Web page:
A bone of contention expressed by Cadac executive chairman Simon Nash, so far the only person to stand trial over the ‘Ghavalas option', is that the fees arrangement incentivises the curator unreasonably to threaten litigation and pursue recoveries. The allegations made by Nash are somewhat stronger.
In all seven of the funds, the curator is Mostert who uses his own law firm assisted by counsel. He thus derives curatorship fees and benefits from legal fees.
Against this, without the efforts of Mostert's team and the FSB it is improbable that much would have been recovered; if indeed anything would have been recovered at all. Implicit in the contingency arrangement is the reward for risk – no recoveries, no fees; big recoveries, big fees – that Mostert was prepared to accept.
Let's now attempt, in the hope of offering perspective, to address a variety of the trickier questions. Answers to some are unavoidably speculative.
Who suffered loss from the stripping?
Not the fund members. In this sense, the stripping was a victimless crime.
Only defined-benefit (DB) funds can accrue surpluses i.e. amounts in the fund after provision for payment of members' contractually-defined benefits. A surplus can arise from a fund's stronger-than-anticipated investment performance, fewer-than-anticipated death and disability claims, or higher-than-expected employee turnover.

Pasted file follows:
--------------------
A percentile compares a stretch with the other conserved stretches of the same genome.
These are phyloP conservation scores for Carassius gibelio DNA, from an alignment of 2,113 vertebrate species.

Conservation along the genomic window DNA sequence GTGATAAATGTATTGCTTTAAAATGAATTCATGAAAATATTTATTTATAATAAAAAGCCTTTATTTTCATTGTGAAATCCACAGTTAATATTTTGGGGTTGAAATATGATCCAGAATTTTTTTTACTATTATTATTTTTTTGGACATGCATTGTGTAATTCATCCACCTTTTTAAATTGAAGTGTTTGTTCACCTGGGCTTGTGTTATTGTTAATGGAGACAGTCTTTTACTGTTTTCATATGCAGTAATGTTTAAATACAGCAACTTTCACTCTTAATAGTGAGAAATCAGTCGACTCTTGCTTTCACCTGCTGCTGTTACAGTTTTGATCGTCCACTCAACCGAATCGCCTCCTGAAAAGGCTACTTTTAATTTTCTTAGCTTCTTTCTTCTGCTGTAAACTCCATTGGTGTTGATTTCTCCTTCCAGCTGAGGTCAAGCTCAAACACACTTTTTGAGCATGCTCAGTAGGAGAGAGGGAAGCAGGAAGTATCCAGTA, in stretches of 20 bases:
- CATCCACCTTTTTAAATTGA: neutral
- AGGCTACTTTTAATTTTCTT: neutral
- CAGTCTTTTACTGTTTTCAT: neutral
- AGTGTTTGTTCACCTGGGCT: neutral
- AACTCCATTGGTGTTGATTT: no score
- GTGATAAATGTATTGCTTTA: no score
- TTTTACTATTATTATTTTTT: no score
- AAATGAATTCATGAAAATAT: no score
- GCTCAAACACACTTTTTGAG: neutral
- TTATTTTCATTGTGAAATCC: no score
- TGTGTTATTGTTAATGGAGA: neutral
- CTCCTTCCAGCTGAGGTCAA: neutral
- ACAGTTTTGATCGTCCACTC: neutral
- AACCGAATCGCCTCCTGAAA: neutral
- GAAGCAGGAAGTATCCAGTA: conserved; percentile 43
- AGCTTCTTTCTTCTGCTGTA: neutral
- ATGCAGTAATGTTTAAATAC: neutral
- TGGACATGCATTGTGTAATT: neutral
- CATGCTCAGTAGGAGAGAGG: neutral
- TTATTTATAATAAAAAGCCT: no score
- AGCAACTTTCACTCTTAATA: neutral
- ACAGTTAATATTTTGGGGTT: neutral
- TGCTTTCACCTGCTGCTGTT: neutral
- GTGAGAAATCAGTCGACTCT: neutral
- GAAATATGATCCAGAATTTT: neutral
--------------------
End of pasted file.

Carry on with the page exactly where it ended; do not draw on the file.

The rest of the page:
On the other hand, if the financial circumstances of the fund are poorer than that expected when the valuator determined what contributions the employer must make, and the fund is a ‘balance of cost' fund, the employer must contribute more. This doesn't apply to defined-contribution funds because the employer is off the hook and members receive benefits that correlate directly with investment performance.
So long as members of DB funds receive the defined benefits that the employer had promised, being a percentage of final salary for which the employer is responsible, any surplus apportioned to them is a windfall. And when employers are allocated portions of a surplus, they are arguably getting back what they should not have been required to contribute in the first place.